I woke up this morning to this tweet from Jeff Jarvis:

jeffjarvis @howardowens But there’s no way to afford one full-time pro from an organization per town or neighborhood. Doesn’t scale.

He was referencing a debate we had on his blog about a new Times/CUNY "hyperlocal" project.  In comments, I offered up a critique of the approach.

In his post, Jarvis wrote:

The Times is working in two neighborhoods in Brooklyn — Fort Greene and Clinton Hill — and three towns in New Jersey — Maplewood, Millburn, and South Orange. In each of these two pilots, they’ll have one journalist reporting but also working with the community in new ways. The Times’ goal, like ours, is to create a scalable platform (not just in terms of technology but in terms of support) to help communities organize their own news and knowledge. The Times needs this to be scalable; it can’t afford to – no metro paper can or has ever been able to afford to – pay for staff in every neighborhood and town. (emphasis added)

In response to my comments, I received a private e-mail from somebody quite familiar with the "hyperlocal" space and funding such projects and he too raised the issue of scale. A couple of days ago, I had a phone conversation with another expert in the field, and he expressed concern that no venture capitalist would fund a "hyperlocal" play that didn’t "scale."

Now, granted, I have an apparent conflict of interest on this topic because I now run a local news project that from the beginning has faced criticism that it will never scale.

Still, I’m convinced The Batavian approach is the only option if you want to build strong positive-margin local online news businesses.

It may be a bitch to "scale," but it’s the best approach to the problem.

The "hyperlocal" approaches that supposedly "scale" don’t scale in one very important aspect: building new audience for community news.

Sure, they might appeal to a segment of the population that is already involved in a community, but they’re not tackling the "Bowling Alone" problem.

In order to build a high-margin business with local online news, a sad fact must be addressed: that local community news is currently only a niche product.  Entrepreneurs need to think about not only "how am I going to appeal to the people who care now, but how am I going to get more people to care about their community so I can grow my audience?"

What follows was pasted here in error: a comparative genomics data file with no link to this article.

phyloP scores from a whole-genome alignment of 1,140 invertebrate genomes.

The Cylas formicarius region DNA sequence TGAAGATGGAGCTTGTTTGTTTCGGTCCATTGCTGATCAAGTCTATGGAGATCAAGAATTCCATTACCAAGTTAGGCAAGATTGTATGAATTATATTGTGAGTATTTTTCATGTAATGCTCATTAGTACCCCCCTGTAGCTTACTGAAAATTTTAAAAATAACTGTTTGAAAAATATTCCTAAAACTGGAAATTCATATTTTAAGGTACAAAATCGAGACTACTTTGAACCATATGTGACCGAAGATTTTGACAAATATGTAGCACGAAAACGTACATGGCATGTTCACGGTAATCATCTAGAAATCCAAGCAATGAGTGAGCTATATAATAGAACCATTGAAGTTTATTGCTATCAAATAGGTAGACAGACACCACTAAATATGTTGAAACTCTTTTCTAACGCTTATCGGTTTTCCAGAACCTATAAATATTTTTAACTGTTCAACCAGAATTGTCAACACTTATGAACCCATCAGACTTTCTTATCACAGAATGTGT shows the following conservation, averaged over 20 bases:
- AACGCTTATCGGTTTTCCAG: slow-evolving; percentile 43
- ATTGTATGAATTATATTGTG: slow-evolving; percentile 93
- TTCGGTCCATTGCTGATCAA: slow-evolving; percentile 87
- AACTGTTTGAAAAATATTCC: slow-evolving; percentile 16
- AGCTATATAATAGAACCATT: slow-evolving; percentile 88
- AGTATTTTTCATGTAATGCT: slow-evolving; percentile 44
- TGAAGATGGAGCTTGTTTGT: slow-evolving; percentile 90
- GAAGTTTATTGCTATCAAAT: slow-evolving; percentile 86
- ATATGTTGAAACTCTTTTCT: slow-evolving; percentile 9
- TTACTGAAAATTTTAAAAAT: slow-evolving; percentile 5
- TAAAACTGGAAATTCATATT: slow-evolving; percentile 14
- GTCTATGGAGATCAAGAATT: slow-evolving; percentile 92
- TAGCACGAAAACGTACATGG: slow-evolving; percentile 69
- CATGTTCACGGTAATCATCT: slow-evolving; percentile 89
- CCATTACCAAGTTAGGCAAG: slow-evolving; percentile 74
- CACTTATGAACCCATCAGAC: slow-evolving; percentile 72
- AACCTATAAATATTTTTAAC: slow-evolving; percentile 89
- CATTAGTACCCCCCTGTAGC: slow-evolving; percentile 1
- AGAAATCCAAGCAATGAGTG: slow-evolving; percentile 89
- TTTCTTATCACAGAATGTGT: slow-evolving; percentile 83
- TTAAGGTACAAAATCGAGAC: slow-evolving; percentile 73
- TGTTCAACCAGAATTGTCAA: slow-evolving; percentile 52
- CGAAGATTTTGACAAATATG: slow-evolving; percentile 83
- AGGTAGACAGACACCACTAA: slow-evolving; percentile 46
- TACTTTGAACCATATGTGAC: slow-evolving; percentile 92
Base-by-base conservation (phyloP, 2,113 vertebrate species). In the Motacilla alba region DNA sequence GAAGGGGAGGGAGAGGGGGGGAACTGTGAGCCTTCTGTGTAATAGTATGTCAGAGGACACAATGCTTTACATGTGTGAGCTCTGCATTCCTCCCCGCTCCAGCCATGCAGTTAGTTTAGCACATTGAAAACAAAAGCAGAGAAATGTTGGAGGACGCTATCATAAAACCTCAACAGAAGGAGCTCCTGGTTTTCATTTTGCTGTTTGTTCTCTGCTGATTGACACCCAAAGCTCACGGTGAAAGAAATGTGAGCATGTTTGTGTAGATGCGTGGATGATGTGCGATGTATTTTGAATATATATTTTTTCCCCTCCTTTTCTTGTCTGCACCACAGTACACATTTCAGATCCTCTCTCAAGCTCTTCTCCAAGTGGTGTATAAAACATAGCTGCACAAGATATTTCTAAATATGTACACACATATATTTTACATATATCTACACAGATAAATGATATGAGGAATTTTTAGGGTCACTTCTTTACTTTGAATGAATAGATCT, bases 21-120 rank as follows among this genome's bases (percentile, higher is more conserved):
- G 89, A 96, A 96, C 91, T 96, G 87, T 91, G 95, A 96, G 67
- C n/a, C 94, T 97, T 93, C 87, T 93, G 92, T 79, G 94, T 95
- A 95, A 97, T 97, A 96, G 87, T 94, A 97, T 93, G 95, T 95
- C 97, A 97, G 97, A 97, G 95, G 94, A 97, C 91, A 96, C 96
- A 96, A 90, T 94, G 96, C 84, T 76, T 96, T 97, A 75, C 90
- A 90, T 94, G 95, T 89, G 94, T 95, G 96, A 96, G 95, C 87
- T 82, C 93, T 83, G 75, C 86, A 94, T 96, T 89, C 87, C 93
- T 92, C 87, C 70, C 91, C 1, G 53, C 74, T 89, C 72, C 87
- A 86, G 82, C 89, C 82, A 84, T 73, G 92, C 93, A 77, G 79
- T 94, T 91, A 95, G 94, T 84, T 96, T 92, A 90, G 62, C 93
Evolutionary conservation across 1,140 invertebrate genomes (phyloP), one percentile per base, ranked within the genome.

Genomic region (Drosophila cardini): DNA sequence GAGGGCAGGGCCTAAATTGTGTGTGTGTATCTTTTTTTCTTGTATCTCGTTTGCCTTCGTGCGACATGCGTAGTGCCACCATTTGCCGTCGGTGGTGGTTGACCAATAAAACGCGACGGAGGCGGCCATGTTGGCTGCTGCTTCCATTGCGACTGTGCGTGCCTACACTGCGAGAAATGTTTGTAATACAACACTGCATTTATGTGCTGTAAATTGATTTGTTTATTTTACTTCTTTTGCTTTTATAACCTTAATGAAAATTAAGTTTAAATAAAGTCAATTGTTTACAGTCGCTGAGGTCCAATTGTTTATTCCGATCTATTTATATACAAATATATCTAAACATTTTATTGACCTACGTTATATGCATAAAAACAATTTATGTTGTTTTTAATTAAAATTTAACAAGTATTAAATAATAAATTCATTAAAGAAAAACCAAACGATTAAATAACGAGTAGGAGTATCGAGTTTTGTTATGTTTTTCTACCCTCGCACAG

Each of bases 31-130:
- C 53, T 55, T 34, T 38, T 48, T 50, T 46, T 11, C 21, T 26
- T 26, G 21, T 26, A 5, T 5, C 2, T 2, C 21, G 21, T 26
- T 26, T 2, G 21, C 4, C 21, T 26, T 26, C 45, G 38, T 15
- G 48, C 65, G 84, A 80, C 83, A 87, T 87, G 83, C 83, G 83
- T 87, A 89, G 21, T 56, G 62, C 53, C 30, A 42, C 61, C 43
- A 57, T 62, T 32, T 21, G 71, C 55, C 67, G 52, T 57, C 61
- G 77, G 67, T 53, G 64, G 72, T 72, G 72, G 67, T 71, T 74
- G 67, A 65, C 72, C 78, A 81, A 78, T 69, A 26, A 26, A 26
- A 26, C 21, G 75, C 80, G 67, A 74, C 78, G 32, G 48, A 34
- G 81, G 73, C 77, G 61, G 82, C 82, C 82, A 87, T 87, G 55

It’s an exceptionally hard question, but I’m convinced we’re making progress with The Batavian. Increasingly, we’re seeing people involved with the site who were not previously activists in the community, and I’ve heard from some who were not previously regular newspaper readers.

There’s no way around it: Local news is a high-touch proposition.  You need professionals in the community who champion the community and act as evangelists for the Web site. The job involves more than just covering stories or even asking civic leaders to post their own items (and that in itself is significantly hard, continuous work).

The "it’s got to scale" approach is merely repeating the mistakes of local newspapers from the past half-century or more. It’s creating a sterile and disengaged product that does nothing to solve the problems chipping at the foundation of the newspaper business.

The mistake newspapers have made — and Jarvis hits on it in his own post when he says newspapers never had a correspondent in every neighborhood — is that newspapers have becoming increasingly detached from their communities.

As newspapers became more cookie-cutter (and this isn’t just a chain newspaper problem, but it has befallen family-owned papers as well) and the craft of journalism was transformed into a profession, newspapers have simply become less interesting to many of the people they purport to serve. Editors and reporters are often just passing through a newsroom, stepping along their career paths, blwoing into town with attitudes that maginalize real local news in favor of "hard news" and a "take it or leave it" attitude when readers don’t like what they do.

There’s no involvement, no conversation, no agenda for nourishing the community.

(Caveat: I’ve met some publishers, editors and reporters who very much care about and are involved in their communities, but these are exceptional people.)

Meanwhile, increasingly, we’re getting what we’re after in Batavia — people who know our site LOVE our site. It’s a thrill to walk around town, meet people and have them excited to meet me because of what we’ve done with The Batavian.  I had a little fan base when I was a young reporter, but it was nothing like the response I sometimes get in Batavia.

And that’s the excitement and engagement you want (and I’ll say, I think we’re only half way to where we need to be in Batavia) if you plan to grow your audience beyond a niche concern.

A cookie-cutter "hyperlocal" play, with no paid staff in the commmunity and some regional or national brand, just isn’t to get you that level of engagement.

The Web is all about people. Because the Net is based on technology, many people tend to think that technology alone can solve any problem.  But besides Google, what pure technology company has really been successful? Every other success I can think of has been about people, from the personal voice of blog writing, to the real people who power YouTube, to the stunning success of social networks such as Facebook.  People come to the Web to make connections with real people. A faceless technological approach leaves them cold.